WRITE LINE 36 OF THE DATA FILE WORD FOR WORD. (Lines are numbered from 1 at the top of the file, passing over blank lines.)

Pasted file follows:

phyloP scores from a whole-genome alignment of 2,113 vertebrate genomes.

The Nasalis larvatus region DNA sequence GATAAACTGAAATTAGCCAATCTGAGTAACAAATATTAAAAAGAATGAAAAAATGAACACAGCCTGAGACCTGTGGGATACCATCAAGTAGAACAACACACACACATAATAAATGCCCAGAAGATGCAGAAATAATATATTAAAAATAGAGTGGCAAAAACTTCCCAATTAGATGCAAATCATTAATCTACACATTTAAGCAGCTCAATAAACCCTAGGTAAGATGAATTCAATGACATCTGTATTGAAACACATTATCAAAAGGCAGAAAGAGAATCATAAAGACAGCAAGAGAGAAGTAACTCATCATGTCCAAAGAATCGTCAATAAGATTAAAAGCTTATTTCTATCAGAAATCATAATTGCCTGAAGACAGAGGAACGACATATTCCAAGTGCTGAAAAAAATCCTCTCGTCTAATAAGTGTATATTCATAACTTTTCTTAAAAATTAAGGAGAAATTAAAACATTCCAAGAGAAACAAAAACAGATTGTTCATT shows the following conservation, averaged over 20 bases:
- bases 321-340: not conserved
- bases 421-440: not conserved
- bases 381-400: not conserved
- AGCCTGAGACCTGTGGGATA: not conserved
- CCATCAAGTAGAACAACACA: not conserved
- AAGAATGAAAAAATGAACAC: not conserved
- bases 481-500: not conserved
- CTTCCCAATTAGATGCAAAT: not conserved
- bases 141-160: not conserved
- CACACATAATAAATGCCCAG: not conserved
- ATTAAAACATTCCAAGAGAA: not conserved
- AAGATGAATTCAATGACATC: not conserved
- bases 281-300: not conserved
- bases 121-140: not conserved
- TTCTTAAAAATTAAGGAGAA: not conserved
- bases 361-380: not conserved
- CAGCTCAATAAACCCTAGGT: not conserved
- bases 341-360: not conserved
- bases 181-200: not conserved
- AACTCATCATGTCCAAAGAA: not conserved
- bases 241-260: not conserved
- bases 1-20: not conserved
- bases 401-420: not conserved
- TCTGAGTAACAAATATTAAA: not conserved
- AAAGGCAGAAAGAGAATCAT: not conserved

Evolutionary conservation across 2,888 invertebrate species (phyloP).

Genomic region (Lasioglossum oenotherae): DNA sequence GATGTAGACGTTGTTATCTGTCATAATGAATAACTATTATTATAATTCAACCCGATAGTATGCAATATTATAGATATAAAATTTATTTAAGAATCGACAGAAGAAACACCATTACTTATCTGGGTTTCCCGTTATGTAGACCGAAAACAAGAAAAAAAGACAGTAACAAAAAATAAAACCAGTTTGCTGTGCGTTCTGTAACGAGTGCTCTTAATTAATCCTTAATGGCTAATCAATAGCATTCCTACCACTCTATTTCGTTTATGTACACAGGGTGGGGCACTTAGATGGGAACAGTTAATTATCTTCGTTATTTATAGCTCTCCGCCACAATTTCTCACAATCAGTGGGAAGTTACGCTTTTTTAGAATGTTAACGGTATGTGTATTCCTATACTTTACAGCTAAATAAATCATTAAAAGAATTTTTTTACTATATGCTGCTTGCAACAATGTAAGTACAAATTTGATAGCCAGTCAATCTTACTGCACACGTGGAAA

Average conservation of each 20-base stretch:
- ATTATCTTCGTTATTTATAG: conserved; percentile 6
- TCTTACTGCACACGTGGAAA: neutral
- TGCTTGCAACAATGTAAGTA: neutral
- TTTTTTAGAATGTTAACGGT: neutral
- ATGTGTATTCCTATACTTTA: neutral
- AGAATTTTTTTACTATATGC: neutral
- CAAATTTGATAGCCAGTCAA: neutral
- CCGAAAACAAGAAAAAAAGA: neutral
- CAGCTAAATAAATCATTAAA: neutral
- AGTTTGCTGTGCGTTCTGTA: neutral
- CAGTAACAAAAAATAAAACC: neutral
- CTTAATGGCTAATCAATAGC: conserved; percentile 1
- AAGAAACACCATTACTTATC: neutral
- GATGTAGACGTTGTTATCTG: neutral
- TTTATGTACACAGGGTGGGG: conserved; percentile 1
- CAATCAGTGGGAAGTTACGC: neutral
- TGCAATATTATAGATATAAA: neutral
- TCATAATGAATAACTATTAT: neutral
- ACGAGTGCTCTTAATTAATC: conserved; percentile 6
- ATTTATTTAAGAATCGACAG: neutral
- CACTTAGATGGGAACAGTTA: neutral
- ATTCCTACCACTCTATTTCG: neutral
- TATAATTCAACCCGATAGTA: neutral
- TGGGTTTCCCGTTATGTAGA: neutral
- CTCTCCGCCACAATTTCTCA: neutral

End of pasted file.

- AGAATTTTTTTACTATATGC: neutral